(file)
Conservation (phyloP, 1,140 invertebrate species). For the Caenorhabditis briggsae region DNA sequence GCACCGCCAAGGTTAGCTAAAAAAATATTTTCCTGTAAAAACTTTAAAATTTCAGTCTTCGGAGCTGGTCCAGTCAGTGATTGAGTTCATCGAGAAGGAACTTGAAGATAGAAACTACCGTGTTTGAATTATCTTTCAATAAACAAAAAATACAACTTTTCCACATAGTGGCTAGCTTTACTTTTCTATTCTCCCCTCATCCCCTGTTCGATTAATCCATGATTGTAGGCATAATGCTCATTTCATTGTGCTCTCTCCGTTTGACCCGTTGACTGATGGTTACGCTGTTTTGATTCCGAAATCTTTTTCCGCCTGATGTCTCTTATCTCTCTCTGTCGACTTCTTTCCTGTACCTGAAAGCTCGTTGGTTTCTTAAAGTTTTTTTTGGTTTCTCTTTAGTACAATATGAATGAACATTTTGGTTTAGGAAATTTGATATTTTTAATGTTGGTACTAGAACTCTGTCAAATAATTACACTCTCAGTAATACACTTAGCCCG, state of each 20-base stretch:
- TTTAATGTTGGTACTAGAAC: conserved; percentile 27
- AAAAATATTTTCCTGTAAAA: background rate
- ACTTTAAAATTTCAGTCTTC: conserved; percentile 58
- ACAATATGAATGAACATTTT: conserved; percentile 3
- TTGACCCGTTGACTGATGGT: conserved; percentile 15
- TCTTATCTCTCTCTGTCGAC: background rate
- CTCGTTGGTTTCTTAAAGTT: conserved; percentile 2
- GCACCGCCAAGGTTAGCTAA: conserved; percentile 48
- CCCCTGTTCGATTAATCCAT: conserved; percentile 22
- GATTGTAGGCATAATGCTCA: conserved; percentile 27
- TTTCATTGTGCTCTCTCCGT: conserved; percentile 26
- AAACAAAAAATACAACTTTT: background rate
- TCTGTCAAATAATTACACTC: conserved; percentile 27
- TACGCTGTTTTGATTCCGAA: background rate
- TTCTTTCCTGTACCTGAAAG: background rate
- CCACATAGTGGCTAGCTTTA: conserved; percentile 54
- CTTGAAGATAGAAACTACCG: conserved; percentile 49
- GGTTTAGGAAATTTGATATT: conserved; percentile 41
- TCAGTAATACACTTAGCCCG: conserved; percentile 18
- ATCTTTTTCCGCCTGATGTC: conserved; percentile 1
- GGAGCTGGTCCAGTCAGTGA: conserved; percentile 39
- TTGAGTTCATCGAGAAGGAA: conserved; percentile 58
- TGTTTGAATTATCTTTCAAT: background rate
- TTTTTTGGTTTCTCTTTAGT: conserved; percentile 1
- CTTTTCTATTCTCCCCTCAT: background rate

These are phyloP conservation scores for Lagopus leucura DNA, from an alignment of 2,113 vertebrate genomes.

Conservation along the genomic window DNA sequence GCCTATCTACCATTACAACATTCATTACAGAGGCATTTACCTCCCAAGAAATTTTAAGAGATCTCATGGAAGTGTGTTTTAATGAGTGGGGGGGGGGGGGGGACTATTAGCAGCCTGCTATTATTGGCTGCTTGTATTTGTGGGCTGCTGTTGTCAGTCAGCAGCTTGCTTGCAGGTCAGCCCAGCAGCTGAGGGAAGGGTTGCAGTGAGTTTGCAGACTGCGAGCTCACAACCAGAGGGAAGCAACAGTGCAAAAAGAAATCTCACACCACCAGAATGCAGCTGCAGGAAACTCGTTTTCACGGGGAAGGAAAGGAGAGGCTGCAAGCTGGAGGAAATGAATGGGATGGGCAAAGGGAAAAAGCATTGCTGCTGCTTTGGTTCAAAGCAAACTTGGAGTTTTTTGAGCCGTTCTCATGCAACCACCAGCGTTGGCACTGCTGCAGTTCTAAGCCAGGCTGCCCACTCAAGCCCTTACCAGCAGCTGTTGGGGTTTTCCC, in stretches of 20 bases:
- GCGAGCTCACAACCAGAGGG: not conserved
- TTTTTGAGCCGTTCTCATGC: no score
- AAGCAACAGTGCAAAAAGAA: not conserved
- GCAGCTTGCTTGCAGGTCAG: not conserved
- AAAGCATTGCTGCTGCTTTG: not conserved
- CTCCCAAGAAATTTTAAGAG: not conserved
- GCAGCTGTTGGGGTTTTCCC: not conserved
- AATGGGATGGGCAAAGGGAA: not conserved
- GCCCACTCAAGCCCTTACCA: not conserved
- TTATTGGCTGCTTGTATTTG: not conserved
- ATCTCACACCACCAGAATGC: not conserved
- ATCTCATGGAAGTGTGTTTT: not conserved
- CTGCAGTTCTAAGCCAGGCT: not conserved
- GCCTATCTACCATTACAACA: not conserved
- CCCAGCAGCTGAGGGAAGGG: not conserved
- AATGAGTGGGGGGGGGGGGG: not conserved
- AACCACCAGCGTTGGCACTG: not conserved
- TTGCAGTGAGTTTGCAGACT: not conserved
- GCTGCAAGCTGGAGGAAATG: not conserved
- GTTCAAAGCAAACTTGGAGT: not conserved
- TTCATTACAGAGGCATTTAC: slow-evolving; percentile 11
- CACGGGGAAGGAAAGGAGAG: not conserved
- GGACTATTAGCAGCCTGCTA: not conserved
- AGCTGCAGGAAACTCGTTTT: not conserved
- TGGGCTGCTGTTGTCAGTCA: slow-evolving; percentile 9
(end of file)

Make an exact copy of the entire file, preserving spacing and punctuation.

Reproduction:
Conservation (phyloP, 1,140 invertebrate species). For the Caenorhabditis briggsae region DNA sequence GCACCGCCAAGGTTAGCTAAAAAAATATTTTCCTGTAAAAACTTTAAAATTTCAGTCTTCGGAGCTGGTCCAGTCAGTGATTGAGTTCATCGAGAAGGAACTTGAAGATAGAAACTACCGTGTTTGAATTATCTTTCAATAAACAAAAAATACAACTTTTCCACATAGTGGCTAGCTTTACTTTTCTATTCTCCCCTCATCCCCTGTTCGATTAATCCATGATTGTAGGCATAATGCTCATTTCATTGTGCTCTCTCCGTTTGACCCGTTGACTGATGGTTACGCTGTTTTGATTCCGAAATCTTTTTCCGCCTGATGTCTCTTATCTCTCTCTGTCGACTTCTTTCCTGTACCTGAAAGCTCGTTGGTTTCTTAAAGTTTTTTTTGGTTTCTCTTTAGTACAATATGAATGAACATTTTGGTTTAGGAAATTTGATATTTTTAATGTTGGTACTAGAACTCTGTCAAATAATTACACTCTCAGTAATACACTTAGCCCG, state of each 20-base stretch:
- TTTAATGTTGGTACTAGAAC: conserved; percentile 27
- AAAAATATTTTCCTGTAAAA: background rate
- ACTTTAAAATTTCAGTCTTC: conserved; percentile 58
- ACAATATGAATGAACATTTT: conserved; percentile 3
- TTGACCCGTTGACTGATGGT: conserved; percentile 15
- TCTTATCTCTCTCTGTCGAC: background rate
- CTCGTTGGTTTCTTAAAGTT: conserved; percentile 2
- GCACCGCCAAGGTTAGCTAA: conserved; percentile 48
- CCCCTGTTCGATTAATCCAT: conserved; percentile 22
- GATTGTAGGCATAATGCTCA: conserved; percentile 27
- TTTCATTGTGCTCTCTCCGT: conserved; percentile 26
- AAACAAAAAATACAACTTTT: background rate
- TCTGTCAAATAATTACACTC: conserved; percentile 27
- TACGCTGTTTTGATTCCGAA: background rate
- TTCTTTCCTGTACCTGAAAG: background rate
- CCACATAGTGGCTAGCTTTA: conserved; percentile 54
- CTTGAAGATAGAAACTACCG: conserved; percentile 49
- GGTTTAGGAAATTTGATATT: conserved; percentile 41
- TCAGTAATACACTTAGCCCG: conserved; percentile 18
- ATCTTTTTCCGCCTGATGTC: conserved; percentile 1
- GGAGCTGGTCCAGTCAGTGA: conserved; percentile 39
- TTGAGTTCATCGAGAAGGAA: conserved; percentile 58
- TGTTTGAATTATCTTTCAAT: background rate
- TTTTTTGGTTTCTCTTTAGT: conserved; percentile 1
- CTTTTCTATTCTCCCCTCAT: background rate

These are phyloP conservation scores for Lagopus leucura DNA, from an alignment of 2,113 vertebrate genomes.

Conservation along the genomic window DNA sequence GCCTATCTACCATTACAACATTCATTACAGAGGCATTTACCTCCCAAGAAATTTTAAGAGATCTCATGGAAGTGTGTTTTAATGAGTGGGGGGGGGGGGGGGACTATTAGCAGCCTGCTATTATTGGCTGCTTGTATTTGTGGGCTGCTGTTGTCAGTCAGCAGCTTGCTTGCAGGTCAGCCCAGCAGCTGAGGGAAGGGTTGCAGTGAGTTTGCAGACTGCGAGCTCACAACCAGAGGGAAGCAACAGTGCAAAAAGAAATCTCACACCACCAGAATGCAGCTGCAGGAAACTCGTTTTCACGGGGAAGGAAAGGAGAGGCTGCAAGCTGGAGGAAATGAATGGGATGGGCAAAGGGAAAAAGCATTGCTGCTGCTTTGGTTCAAAGCAAACTTGGAGTTTTTTGAGCCGTTCTCATGCAACCACCAGCGTTGGCACTGCTGCAGTTCTAAGCCAGGCTGCCCACTCAAGCCCTTACCAGCAGCTGTTGGGGTTTTCCC, in stretches of 20 bases:
- GCGAGCTCACAACCAGAGGG: not conserved
- TTTTTGAGCCGTTCTCATGC: no score
- AAGCAACAGTGCAAAAAGAA: not conserved
- GCAGCTTGCTTGCAGGTCAG: not conserved
- AAAGCATTGCTGCTGCTTTG: not conserved
- CTCCCAAGAAATTTTAAGAG: not conserved
- GCAGCTGTTGGGGTTTTCCC: not conserved
- AATGGGATGGGCAAAGGGAA: not conserved
- GCCCACTCAAGCCCTTACCA: not conserved
- TTATTGGCTGCTTGTATTTG: not conserved
- ATCTCACACCACCAGAATGC: not conserved
- ATCTCATGGAAGTGTGTTTT: not conserved
- CTGCAGTTCTAAGCCAGGCT: not conserved
- GCCTATCTACCATTACAACA: not conserved
- CCCAGCAGCTGAGGGAAGGG: not conserved
- AATGAGTGGGGGGGGGGGGG: not conserved
- AACCACCAGCGTTGGCACTG: not conserved
- TTGCAGTGAGTTTGCAGACT: not conserved
- GCTGCAAGCTGGAGGAAATG: not conserved
- GTTCAAAGCAAACTTGGAGT: not conserved
- TTCATTACAGAGGCATTTAC: slow-evolving; percentile 11
- CACGGGGAAGGAAAGGAGAG: not conserved
- GGACTATTAGCAGCCTGCTA: not conserved
- AGCTGCAGGAAACTCGTTTT: not conserved
- TGGGCTGCTGTTGTCAGTCA: slow-evolving; percentile 9